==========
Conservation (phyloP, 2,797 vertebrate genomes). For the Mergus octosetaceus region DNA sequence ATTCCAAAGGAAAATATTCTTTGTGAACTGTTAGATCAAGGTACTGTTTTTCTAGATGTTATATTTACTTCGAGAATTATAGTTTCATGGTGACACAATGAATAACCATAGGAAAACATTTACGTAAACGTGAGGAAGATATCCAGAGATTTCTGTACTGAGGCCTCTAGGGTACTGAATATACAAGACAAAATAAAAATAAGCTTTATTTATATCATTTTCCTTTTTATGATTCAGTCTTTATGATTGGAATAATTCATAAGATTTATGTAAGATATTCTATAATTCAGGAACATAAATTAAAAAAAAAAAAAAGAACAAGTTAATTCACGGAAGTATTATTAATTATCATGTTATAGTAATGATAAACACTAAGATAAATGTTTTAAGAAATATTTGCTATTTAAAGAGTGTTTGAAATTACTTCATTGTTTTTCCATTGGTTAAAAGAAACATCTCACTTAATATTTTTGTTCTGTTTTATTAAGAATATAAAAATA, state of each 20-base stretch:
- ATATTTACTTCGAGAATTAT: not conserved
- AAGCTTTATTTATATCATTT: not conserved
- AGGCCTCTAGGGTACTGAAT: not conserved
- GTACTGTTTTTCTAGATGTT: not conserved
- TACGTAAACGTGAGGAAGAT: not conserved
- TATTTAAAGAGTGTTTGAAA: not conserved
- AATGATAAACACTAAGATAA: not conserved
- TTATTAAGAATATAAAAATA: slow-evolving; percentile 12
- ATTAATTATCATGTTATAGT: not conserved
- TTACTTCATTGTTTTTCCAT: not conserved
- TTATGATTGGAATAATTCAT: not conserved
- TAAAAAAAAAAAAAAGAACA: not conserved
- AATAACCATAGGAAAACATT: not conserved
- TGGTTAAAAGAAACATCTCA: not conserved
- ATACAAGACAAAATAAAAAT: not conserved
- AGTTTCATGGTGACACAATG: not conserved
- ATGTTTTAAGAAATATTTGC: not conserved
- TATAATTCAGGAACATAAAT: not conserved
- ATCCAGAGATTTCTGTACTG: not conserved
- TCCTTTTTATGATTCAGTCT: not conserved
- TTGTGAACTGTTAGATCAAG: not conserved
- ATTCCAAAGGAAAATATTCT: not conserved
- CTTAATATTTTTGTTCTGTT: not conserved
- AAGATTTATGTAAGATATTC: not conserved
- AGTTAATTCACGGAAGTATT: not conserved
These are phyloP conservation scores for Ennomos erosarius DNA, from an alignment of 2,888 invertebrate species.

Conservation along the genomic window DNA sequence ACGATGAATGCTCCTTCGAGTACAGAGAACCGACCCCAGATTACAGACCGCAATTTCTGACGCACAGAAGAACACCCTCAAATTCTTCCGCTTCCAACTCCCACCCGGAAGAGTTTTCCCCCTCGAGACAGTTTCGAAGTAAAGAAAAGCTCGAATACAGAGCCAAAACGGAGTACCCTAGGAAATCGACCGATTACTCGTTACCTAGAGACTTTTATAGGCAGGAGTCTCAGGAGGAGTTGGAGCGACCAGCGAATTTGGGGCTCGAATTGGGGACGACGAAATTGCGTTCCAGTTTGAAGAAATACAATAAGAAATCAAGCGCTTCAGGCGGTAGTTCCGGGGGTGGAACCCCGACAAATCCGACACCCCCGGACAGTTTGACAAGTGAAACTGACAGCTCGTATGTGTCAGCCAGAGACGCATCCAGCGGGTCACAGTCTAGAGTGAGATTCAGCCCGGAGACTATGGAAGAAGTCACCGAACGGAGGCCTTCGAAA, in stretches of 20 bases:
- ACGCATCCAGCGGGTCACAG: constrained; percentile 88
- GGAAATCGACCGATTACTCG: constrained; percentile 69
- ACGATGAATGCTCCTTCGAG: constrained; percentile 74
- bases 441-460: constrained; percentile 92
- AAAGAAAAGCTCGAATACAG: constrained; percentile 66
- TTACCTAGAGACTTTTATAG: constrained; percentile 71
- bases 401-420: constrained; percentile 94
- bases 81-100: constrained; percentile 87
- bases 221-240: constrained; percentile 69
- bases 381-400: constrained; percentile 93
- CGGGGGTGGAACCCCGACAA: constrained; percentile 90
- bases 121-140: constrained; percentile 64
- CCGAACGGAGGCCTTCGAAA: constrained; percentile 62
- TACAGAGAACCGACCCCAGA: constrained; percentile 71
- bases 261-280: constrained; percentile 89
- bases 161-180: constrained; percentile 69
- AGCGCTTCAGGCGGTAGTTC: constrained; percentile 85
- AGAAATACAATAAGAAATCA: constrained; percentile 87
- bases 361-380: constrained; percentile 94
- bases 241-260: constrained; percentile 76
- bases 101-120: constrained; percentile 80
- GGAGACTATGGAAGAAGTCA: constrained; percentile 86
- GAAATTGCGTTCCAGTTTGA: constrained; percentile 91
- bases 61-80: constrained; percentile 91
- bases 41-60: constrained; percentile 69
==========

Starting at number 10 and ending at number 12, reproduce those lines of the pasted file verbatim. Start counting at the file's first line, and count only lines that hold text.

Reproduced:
- ATTAATTATCATGTTATAGT: not conserved
- TTACTTCATTGTTTTTCCAT: not conserved
- TTATGATTGGAATAATTCAT: not conserved